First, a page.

It's unfortunate that of the 62 applicants who applied for Brattleboro's Town Manager position, none were found to be the right fit. But we trust the people involved in the selection process, and if they say the town needs to conduct a second search, then let's get on with it.

One of the difficulties in finding just the right person could be blamed on former Town Manager Barb Sondag, because she left behind some big shoes to fill. When a town has someone as capable, responsive and as no-nonsense as Sondag, the bar for a replacement is set awfully high.

Now, some might argue for lowering the bar a bit, seeing as many of the challenges that Sondag and the town faced are behind us (the imbroglio related to the town's transportation project, the Brooks House fire, upgrades to the wastewater treatment plant and Tropical Storm Irene to name just a few). But others might argue that Brattleboro still has a tough row to hoe ahead of it and it deserves the firmest guiding hand it can find.

Of the challenges that will be placed on the new Town Manager's plate, perhaps the most pressing will be finding that line between a budget that provides needed services and a budget that breaks the back of the town's taxpayers.

The next Town Manager also needs to be actively involved in working with Building a Better Brattleboro, the Brattleboro Area Chamber of Commerce, the Brattleboro Development Credit Corporation and Southeast Vermont Economic Development Strategies in developing ways to combat the town's "brain drain" and to encourage businesses that provide good-paying jobs to open or relocate here. Along these same lines, the right candidate must have the necessary skills to deal with the politics in Montpelier in a way that is advantageous to Brattleboro and its residents.

And let's not forget that the town has a major project in the works -- the renovation of its police and fire facilities. The financial burden of the bonding for the work is such that a meticulous eye must be kept focused on each and every aspect of the project.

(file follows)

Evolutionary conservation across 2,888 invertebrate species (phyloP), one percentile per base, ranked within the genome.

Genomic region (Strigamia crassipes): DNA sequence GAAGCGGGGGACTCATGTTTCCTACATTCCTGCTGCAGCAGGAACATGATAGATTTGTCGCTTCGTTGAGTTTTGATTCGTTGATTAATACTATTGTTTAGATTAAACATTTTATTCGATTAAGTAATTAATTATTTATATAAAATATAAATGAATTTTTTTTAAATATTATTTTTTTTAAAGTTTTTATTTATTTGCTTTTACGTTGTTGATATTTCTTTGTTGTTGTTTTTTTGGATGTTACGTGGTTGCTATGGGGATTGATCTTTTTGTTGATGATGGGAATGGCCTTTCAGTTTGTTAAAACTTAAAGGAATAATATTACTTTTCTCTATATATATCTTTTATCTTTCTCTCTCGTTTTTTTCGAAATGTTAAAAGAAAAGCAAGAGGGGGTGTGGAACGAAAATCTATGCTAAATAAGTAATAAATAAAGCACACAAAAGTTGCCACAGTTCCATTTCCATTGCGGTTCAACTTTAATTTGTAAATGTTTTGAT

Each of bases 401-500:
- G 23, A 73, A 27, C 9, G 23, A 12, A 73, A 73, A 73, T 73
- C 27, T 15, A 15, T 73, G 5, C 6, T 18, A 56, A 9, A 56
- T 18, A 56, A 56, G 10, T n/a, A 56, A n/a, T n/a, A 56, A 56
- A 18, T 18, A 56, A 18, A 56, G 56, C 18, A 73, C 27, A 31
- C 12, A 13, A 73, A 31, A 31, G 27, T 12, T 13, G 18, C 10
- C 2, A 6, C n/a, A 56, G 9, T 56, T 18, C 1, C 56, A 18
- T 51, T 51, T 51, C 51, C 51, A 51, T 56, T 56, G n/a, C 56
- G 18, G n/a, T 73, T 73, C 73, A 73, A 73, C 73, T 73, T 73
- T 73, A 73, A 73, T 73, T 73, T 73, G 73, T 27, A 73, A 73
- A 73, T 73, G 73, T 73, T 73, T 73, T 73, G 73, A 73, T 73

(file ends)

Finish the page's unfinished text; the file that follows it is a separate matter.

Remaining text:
The new Town Manager will also be dealing with the implications of the 2014 closure of Vermont Yankee nuclear power plant. Though Vernon, which is home to the plant, will be hit hardest by its closure, Brattleboro and its businesses will feel the pinch when many of the plant's 600 employees begin their exodus out of the tri-state region.

And then there are some of the minor issues (of course, the definitions of major and minor depend on your perspective) facing the town. Those include finding a location (again) for a proposed skatepark, welcoming to downtown the Community College of Vermont and the Vermont Technical College, setting aside enough money to take care of the town's ongoing capital needs, the eventual reconstruction of Putney Road in North Brattleboro, and pedestrian safety all over the town.

Fortunately, as the Selectboard and its appointed selection committee scour the applications it is sure to receive in the second round, the town is in the adept hands of its many incredible department heads and those of Interim Town Manager Patrick Moreland, who had the good luck of being Sondag's second in command for two years before taking over at the end of July.

Moreland has indicated that he doesn't believe he is quite ready to assume the permanent duties of Town Manager, but if he's still in place following the completion of the budgeting process and Representative Town Meeting in March, he may embrace the job thrust upon him (or go running in the opposite direction).

We are in no position to advise him either way, but we trust he and the Selectboard will eventually make the right decision.